By Tiffany Morgan, The Dominion Post
MORGANTOWN — A crowd of around 70 people were seated at the WVU Core Arboretum June 12 to learn about “the pawpaw gospel” according to Neal Peterson, presenter for the Nature Lecture Series. The presentation was entitled “Love in the Core Arboretum,” and Peterson focused the presentation on his research, findings and experience he’s dealt with for decades with pawpaws.
His presentation began with a raise of a hand and the simple question of “Who knows what a pawpaw is?” To his eyes, a majority of the group raised their hands.
“Pawpaw never was brought out of the wild until the last 100 years,” Peterson said. “Most of the work has been done in the last 40 or 30 years — it’s not going to solve world hunger, it’s not that sort of thing, but it does demonstrate the potential that still lies in species that are only in the wild at this time.”
Peterson, a WVU alumnus who studied in plant genetics, traveled from his home in Harpers Ferry — three and a half hours away — to educate locals about the importance and heritage that continue and grow with different types of pawpaw trees.
The crowds learned about the pawpaw — from its native origin to harvesting the fruit, questions were asked to learn more about it. The heritage of a pawpaw, the growth process and the fan clubs were all mentioned to further interest.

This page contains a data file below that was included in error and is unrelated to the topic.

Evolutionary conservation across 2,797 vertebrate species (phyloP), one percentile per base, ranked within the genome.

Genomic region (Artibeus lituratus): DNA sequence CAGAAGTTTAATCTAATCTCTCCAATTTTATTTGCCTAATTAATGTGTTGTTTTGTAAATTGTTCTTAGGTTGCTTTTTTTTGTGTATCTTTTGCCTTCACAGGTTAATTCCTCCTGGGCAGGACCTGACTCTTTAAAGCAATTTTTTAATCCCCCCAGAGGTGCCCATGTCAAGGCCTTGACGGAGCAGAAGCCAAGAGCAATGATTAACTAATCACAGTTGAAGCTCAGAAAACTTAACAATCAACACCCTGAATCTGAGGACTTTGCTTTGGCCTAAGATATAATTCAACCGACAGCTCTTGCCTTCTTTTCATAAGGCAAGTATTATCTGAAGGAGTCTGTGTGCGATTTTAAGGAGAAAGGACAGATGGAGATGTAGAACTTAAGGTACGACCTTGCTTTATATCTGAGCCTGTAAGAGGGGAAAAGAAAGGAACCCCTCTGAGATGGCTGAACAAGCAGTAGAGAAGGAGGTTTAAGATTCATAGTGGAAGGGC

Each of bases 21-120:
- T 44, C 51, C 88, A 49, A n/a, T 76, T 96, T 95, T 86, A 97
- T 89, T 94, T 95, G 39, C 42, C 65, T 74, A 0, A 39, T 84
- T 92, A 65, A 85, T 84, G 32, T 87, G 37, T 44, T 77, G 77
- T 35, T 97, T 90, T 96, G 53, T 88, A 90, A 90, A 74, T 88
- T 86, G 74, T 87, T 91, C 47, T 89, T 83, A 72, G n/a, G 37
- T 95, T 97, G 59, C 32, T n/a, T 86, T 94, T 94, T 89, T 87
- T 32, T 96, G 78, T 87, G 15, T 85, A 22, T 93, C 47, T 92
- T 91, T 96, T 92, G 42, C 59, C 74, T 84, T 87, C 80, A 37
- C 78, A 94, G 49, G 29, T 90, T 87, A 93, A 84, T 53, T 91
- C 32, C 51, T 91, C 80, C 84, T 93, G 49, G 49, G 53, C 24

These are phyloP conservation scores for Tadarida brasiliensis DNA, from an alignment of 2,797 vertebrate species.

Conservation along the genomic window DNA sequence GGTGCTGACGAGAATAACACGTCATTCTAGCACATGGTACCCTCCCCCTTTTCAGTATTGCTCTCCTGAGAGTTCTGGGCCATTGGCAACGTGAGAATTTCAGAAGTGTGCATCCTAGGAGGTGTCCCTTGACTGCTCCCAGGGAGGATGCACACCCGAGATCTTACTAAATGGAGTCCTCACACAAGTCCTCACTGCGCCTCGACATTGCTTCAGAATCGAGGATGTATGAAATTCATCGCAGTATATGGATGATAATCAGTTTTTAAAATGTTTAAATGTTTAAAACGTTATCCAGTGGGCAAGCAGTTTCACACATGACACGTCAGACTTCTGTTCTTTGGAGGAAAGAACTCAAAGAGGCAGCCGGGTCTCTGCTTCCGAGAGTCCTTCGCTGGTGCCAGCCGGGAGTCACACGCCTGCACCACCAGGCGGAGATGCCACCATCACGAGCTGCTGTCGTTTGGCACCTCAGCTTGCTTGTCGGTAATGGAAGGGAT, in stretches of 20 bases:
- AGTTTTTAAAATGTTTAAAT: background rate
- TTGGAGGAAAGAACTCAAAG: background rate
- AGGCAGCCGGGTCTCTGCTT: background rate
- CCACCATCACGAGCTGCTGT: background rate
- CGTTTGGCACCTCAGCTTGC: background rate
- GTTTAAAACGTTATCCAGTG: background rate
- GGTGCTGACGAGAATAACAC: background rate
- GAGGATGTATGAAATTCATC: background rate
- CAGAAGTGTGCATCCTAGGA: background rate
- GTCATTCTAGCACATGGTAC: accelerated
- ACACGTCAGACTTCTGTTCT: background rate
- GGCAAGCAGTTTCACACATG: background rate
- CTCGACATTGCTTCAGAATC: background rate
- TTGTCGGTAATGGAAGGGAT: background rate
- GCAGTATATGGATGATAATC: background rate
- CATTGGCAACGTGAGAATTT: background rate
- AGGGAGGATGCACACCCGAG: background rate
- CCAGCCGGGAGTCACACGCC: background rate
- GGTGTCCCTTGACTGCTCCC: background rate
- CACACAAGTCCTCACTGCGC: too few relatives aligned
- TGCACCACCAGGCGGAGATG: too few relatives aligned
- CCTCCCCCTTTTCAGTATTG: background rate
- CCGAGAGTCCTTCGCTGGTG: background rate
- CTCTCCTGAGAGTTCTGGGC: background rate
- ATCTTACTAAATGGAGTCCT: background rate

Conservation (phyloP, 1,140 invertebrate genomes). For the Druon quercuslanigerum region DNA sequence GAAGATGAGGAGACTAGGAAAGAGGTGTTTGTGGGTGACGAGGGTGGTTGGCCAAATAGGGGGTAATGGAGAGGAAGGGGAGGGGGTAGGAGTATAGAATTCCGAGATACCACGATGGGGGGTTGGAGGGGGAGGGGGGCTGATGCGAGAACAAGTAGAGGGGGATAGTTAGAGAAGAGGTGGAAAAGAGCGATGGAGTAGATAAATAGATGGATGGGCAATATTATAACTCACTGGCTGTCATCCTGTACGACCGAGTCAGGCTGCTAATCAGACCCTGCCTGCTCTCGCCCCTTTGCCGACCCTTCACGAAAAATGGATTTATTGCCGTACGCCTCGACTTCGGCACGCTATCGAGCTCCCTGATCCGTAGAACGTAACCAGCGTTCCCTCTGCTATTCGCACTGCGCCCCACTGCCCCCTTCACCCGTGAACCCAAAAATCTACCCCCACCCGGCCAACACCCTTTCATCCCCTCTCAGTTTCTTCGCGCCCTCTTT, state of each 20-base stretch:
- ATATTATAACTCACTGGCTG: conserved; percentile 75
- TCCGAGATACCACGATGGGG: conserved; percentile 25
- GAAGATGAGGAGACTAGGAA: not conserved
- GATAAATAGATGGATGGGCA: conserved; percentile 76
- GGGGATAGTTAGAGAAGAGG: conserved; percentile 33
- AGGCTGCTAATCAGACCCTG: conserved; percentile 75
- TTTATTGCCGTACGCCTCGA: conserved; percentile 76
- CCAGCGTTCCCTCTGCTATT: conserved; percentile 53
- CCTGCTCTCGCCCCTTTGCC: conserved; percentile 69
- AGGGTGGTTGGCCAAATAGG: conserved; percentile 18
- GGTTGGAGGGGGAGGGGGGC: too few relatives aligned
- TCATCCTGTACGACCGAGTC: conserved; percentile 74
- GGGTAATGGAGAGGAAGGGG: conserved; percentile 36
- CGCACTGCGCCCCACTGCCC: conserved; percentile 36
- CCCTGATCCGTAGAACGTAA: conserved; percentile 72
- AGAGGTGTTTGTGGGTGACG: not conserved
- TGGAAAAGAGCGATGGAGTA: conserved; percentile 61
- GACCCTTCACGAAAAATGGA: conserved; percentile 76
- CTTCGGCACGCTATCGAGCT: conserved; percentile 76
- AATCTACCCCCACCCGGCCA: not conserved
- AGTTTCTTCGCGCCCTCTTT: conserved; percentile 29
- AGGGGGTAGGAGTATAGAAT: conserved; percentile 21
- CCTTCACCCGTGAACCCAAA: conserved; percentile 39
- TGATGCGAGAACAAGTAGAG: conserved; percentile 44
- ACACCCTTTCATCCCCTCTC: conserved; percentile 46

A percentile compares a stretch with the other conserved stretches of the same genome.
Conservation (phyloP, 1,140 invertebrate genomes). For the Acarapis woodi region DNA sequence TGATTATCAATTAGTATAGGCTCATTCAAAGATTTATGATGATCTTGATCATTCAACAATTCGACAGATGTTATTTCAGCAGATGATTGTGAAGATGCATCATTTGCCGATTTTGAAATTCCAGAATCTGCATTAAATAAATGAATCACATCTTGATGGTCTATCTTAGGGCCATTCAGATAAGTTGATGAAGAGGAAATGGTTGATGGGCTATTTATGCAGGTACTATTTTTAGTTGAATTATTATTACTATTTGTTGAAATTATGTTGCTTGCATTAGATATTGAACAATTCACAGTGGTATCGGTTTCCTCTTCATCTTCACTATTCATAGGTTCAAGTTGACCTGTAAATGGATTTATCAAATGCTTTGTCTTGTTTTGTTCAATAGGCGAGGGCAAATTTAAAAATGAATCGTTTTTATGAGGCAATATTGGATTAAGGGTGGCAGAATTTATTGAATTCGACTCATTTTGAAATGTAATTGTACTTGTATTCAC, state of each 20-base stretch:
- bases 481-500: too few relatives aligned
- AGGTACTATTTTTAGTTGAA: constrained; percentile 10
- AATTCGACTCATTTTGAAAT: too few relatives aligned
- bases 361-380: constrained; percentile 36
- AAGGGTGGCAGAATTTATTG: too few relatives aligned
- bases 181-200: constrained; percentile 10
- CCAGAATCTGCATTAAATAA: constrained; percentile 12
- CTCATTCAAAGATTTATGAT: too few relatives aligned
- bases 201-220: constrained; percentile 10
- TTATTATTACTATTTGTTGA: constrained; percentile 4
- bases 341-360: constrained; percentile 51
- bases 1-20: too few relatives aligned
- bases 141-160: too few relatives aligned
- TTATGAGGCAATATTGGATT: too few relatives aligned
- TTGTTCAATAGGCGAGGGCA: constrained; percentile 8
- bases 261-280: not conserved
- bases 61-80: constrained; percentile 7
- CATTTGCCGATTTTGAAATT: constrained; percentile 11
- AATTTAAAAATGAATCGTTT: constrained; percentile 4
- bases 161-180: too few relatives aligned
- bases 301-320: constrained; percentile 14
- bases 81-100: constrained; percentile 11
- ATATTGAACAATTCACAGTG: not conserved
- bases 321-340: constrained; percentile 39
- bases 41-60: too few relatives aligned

Peterson said he was really interested in learning more about the pawpaw, particularly because he has a love for fruit. With many hours spent in the library and weeks in September in his earlier days, he collected a plethora of research to learn how to grow his version of the best pawpaw.
Peterson currently has six selections of pawpaw trees and is working on a seventh that will be completed in the next two years.
“When I started, it was with the conviction that if we had better varieties, that was the foundation for interest and commercialization,” Peterson said. “It’s not a finished job — breeding is a continual process.”
Peterson shared his love for the fruit during the presentation and continues to get his message out through farmer’s markets and festivals dedicated to the pawpaw.
“Eat more pawpaws,” Peterson said. “Pawpaws to the people.”
Zach Fowler, WVU Core Arboretum director, was pleasantly surprised to see the unexpectedly large crowd in attendance to learn about the pawpaw.
“The crowd was excellent — this was more than twice our largest crowd,” Fowler said. “I think it has to do with the fact that people are really into pawpaws.”
Fowler added that the arboretum has a “pawpaw following” from the community, and being with a crowd of 300 during an annual pawpaw party, he also enjoys experiencing some of the people finding a new love for pawpaws who never tried the fruit before.
“It’s one of my favorite things I do every year,” Fowler said. “It’s a wonderful thing to be able to introduce to people something they end up loving.”